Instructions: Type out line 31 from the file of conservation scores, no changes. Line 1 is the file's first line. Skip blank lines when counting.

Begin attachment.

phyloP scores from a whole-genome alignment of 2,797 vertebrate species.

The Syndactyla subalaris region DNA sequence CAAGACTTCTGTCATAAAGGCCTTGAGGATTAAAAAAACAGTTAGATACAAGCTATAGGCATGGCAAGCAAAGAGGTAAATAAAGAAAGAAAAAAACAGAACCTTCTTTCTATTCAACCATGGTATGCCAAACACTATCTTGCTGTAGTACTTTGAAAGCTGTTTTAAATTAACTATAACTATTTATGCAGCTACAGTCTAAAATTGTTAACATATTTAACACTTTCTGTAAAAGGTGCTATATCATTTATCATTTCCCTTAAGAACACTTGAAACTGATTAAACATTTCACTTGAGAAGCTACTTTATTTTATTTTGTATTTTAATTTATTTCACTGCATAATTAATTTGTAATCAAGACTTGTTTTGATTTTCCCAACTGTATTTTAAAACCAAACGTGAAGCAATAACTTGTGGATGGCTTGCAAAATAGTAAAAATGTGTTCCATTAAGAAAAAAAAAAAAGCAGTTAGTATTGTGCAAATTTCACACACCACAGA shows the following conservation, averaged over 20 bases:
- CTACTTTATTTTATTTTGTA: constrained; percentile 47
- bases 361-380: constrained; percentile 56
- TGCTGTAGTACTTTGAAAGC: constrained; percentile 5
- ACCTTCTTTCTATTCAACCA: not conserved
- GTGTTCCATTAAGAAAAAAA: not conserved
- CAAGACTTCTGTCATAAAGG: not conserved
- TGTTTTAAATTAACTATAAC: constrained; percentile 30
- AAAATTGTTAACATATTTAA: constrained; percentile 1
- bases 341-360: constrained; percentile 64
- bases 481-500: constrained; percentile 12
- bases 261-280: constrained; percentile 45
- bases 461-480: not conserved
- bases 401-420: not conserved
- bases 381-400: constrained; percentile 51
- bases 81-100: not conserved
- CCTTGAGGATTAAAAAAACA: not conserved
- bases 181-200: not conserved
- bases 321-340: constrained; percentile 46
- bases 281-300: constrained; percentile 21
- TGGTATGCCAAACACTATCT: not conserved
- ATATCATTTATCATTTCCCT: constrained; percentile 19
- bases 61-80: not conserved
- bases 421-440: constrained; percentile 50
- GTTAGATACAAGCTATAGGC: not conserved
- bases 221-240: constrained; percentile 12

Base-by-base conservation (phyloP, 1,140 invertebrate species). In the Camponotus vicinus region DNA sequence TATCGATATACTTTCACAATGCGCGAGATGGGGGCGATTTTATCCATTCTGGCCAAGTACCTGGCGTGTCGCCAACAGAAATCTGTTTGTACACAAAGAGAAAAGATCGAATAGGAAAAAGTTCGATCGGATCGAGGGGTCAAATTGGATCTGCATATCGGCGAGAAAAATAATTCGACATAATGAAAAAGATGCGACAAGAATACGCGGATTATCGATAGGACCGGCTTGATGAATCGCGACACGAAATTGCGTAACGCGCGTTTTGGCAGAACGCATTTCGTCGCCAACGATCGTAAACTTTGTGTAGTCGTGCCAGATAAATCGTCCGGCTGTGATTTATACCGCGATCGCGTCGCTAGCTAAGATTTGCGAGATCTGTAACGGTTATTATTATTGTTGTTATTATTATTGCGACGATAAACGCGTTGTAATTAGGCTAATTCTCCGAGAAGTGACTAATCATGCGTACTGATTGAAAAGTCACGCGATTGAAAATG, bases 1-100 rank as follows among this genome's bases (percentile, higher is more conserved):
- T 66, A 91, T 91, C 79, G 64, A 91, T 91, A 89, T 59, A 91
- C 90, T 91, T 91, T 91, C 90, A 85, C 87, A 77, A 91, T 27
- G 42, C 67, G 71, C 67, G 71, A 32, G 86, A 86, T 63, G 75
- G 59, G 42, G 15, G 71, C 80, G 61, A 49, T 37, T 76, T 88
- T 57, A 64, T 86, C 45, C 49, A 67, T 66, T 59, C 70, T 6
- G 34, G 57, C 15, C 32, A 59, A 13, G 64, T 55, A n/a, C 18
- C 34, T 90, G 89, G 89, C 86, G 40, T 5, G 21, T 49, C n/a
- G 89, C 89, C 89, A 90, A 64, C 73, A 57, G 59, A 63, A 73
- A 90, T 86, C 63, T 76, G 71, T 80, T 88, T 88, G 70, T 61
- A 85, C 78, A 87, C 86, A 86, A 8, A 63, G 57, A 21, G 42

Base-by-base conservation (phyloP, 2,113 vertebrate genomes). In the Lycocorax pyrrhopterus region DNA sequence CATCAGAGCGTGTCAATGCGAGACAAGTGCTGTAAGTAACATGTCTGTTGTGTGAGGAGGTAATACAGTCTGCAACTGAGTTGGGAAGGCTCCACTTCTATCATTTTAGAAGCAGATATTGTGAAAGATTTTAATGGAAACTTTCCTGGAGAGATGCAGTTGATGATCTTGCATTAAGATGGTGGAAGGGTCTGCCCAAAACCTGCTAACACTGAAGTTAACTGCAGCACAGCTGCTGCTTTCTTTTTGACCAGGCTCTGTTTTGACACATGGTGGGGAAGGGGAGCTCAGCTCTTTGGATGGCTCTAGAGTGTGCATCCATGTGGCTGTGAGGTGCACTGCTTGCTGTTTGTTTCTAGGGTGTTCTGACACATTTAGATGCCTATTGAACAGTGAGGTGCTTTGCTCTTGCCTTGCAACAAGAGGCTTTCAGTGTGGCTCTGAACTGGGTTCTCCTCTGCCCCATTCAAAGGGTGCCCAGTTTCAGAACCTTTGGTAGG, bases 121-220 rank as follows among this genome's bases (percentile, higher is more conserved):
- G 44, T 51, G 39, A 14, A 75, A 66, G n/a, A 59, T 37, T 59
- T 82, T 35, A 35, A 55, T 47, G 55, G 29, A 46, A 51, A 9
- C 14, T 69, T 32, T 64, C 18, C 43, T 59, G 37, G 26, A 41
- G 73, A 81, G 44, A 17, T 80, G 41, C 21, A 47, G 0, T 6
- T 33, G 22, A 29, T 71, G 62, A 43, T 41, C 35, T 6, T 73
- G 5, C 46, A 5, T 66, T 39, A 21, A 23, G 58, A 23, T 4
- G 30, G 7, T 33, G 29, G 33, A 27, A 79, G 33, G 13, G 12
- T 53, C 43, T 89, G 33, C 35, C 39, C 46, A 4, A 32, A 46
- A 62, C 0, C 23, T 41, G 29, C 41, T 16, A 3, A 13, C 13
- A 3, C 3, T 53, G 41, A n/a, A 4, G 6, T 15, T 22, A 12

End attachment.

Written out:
- G 42, C 67, G 71, C 67, G 71, A 32, G 86, A 86, T 63, G 75